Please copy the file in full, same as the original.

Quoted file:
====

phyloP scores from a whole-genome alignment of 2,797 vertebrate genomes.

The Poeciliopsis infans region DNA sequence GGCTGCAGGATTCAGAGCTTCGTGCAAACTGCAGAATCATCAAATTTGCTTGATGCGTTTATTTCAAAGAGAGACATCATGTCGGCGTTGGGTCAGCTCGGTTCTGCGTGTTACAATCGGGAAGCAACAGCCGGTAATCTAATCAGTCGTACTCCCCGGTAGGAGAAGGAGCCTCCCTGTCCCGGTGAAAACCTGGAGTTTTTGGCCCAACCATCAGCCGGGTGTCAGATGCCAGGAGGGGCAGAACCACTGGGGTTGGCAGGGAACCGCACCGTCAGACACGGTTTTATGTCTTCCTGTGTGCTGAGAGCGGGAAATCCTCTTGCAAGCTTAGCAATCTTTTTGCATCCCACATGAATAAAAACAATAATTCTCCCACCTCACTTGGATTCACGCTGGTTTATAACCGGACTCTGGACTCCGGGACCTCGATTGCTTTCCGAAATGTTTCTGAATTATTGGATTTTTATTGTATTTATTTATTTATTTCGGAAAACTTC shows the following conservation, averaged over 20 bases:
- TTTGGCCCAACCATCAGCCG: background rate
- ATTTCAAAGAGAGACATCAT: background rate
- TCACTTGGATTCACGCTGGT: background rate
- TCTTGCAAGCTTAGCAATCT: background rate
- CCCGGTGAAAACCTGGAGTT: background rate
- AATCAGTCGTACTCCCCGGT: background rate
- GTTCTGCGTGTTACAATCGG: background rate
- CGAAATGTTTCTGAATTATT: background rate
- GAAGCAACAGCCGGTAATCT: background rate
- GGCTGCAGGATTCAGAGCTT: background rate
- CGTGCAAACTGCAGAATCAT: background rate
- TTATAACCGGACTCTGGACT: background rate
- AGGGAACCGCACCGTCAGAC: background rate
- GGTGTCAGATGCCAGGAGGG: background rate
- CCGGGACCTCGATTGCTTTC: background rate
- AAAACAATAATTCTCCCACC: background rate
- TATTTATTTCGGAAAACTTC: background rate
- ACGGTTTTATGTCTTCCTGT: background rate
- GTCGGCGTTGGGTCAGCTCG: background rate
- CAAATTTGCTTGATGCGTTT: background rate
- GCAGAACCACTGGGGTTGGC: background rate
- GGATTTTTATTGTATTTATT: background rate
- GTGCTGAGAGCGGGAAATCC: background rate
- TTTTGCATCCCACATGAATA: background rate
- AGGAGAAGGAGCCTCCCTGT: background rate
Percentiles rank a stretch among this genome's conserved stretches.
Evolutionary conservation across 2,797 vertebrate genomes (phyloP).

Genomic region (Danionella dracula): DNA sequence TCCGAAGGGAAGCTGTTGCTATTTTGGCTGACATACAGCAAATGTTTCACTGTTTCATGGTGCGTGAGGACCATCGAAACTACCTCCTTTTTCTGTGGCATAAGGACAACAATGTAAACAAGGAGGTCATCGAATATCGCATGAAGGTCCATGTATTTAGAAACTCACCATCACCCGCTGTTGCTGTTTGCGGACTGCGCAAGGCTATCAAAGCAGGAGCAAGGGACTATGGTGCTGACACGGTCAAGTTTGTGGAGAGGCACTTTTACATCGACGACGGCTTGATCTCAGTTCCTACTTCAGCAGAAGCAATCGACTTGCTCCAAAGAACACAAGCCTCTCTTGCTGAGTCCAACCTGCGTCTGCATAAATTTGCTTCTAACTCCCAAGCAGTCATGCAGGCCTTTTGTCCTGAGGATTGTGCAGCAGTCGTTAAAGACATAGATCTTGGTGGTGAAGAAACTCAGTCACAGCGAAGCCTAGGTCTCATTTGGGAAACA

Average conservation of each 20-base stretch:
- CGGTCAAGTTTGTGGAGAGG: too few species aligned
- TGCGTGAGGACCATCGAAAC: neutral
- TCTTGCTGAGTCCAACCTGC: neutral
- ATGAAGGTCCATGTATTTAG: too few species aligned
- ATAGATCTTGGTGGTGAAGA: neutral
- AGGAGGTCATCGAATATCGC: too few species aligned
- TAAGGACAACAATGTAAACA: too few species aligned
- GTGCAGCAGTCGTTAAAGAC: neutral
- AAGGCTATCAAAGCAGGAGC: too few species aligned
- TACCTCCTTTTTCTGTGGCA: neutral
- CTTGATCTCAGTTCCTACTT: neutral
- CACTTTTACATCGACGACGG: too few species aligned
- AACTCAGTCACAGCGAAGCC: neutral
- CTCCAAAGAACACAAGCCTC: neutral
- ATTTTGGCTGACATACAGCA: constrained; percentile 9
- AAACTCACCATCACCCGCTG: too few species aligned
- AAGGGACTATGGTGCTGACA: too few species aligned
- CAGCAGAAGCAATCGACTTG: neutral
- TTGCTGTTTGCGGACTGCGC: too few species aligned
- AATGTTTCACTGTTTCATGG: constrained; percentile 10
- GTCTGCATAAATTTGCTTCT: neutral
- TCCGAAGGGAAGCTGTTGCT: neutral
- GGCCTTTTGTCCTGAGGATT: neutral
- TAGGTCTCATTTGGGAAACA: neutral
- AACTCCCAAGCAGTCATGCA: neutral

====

phyloP scores from a whole-genome alignment of 2,797 vertebrate genomes.

The Poeciliopsis infans region DNA sequence GGCTGCAGGATTCAGAGCTTCGTGCAAACTGCAGAATCATCAAATTTGCTTGATGCGTTTATTTCAAAGAGAGACATCATGTCGGCGTTGGGTCAGCTCGGTTCTGCGTGTTACAATCGGGAAGCAACAGCCGGTAATCTAATCAGTCGTACTCCCCGGTAGGAGAAGGAGCCTCCCTGTCCCGGTGAAAACCTGGAGTTTTTGGCCCAACCATCAGCCGGGTGTCAGATGCCAGGAGGGGCAGAACCACTGGGGTTGGCAGGGAACCGCACCGTCAGACACGGTTTTATGTCTTCCTGTGTGCTGAGAGCGGGAAATCCTCTTGCAAGCTTAGCAATCTTTTTGCATCCCACATGAATAAAAACAATAATTCTCCCACCTCACTTGGATTCACGCTGGTTTATAACCGGACTCTGGACTCCGGGACCTCGATTGCTTTCCGAAATGTTTCTGAATTATTGGATTTTTATTGTATTTATTTATTTATTTCGGAAAACTTC shows the following conservation, averaged over 20 bases:
- TTTGGCCCAACCATCAGCCG: background rate
- ATTTCAAAGAGAGACATCAT: background rate
- TCACTTGGATTCACGCTGGT: background rate
- TCTTGCAAGCTTAGCAATCT: background rate
- CCCGGTGAAAACCTGGAGTT: background rate
- AATCAGTCGTACTCCCCGGT: background rate
- GTTCTGCGTGTTACAATCGG: background rate
- CGAAATGTTTCTGAATTATT: background rate
- GAAGCAACAGCCGGTAATCT: background rate
- GGCTGCAGGATTCAGAGCTT: background rate
- CGTGCAAACTGCAGAATCAT: background rate
- TTATAACCGGACTCTGGACT: background rate
- AGGGAACCGCACCGTCAGAC: background rate
- GGTGTCAGATGCCAGGAGGG: background rate
- CCGGGACCTCGATTGCTTTC: background rate
- AAAACAATAATTCTCCCACC: background rate
- TATTTATTTCGGAAAACTTC: background rate
- ACGGTTTTATGTCTTCCTGT: background rate
- GTCGGCGTTGGGTCAGCTCG: background rate
- CAAATTTGCTTGATGCGTTT: background rate
- GCAGAACCACTGGGGTTGGC: background rate
- GGATTTTTATTGTATTTATT: background rate
- GTGCTGAGAGCGGGAAATCC: background rate
- TTTTGCATCCCACATGAATA: background rate
- AGGAGAAGGAGCCTCCCTGT: background rate
Percentiles rank a stretch among this genome's conserved stretches.
Evolutionary conservation across 2,797 vertebrate genomes (phyloP).

Genomic region (Danionella dracula): DNA sequence TCCGAAGGGAAGCTGTTGCTATTTTGGCTGACATACAGCAAATGTTTCACTGTTTCATGGTGCGTGAGGACCATCGAAACTACCTCCTTTTTCTGTGGCATAAGGACAACAATGTAAACAAGGAGGTCATCGAATATCGCATGAAGGTCCATGTATTTAGAAACTCACCATCACCCGCTGTTGCTGTTTGCGGACTGCGCAAGGCTATCAAAGCAGGAGCAAGGGACTATGGTGCTGACACGGTCAAGTTTGTGGAGAGGCACTTTTACATCGACGACGGCTTGATCTCAGTTCCTACTTCAGCAGAAGCAATCGACTTGCTCCAAAGAACACAAGCCTCTCTTGCTGAGTCCAACCTGCGTCTGCATAAATTTGCTTCTAACTCCCAAGCAGTCATGCAGGCCTTTTGTCCTGAGGATTGTGCAGCAGTCGTTAAAGACATAGATCTTGGTGGTGAAGAAACTCAGTCACAGCGAAGCCTAGGTCTCATTTGGGAAACA

Average conservation of each 20-base stretch:
- CGGTCAAGTTTGTGGAGAGG: too few species aligned
- TGCGTGAGGACCATCGAAAC: neutral
- TCTTGCTGAGTCCAACCTGC: neutral
- ATGAAGGTCCATGTATTTAG: too few species aligned
- ATAGATCTTGGTGGTGAAGA: neutral
- AGGAGGTCATCGAATATCGC: too few species aligned
- TAAGGACAACAATGTAAACA: too few species aligned
- GTGCAGCAGTCGTTAAAGAC: neutral
- AAGGCTATCAAAGCAGGAGC: too few species aligned
- TACCTCCTTTTTCTGTGGCA: neutral
- CTTGATCTCAGTTCCTACTT: neutral
- CACTTTTACATCGACGACGG: too few species aligned
- AACTCAGTCACAGCGAAGCC: neutral
- CTCCAAAGAACACAAGCCTC: neutral
- ATTTTGGCTGACATACAGCA: constrained; percentile 9
- AAACTCACCATCACCCGCTG: too few species aligned
- AAGGGACTATGGTGCTGACA: too few species aligned
- CAGCAGAAGCAATCGACTTG: neutral
- TTGCTGTTTGCGGACTGCGC: too few species aligned
- AATGTTTCACTGTTTCATGG: constrained; percentile 10
- GTCTGCATAAATTTGCTTCT: neutral
- TCCGAAGGGAAGCTGTTGCT: neutral
- GGCCTTTTGTCCTGAGGATT: neutral
- TAGGTCTCATTTGGGAAACA: neutral
- AACTCCCAAGCAGTCATGCA: neutral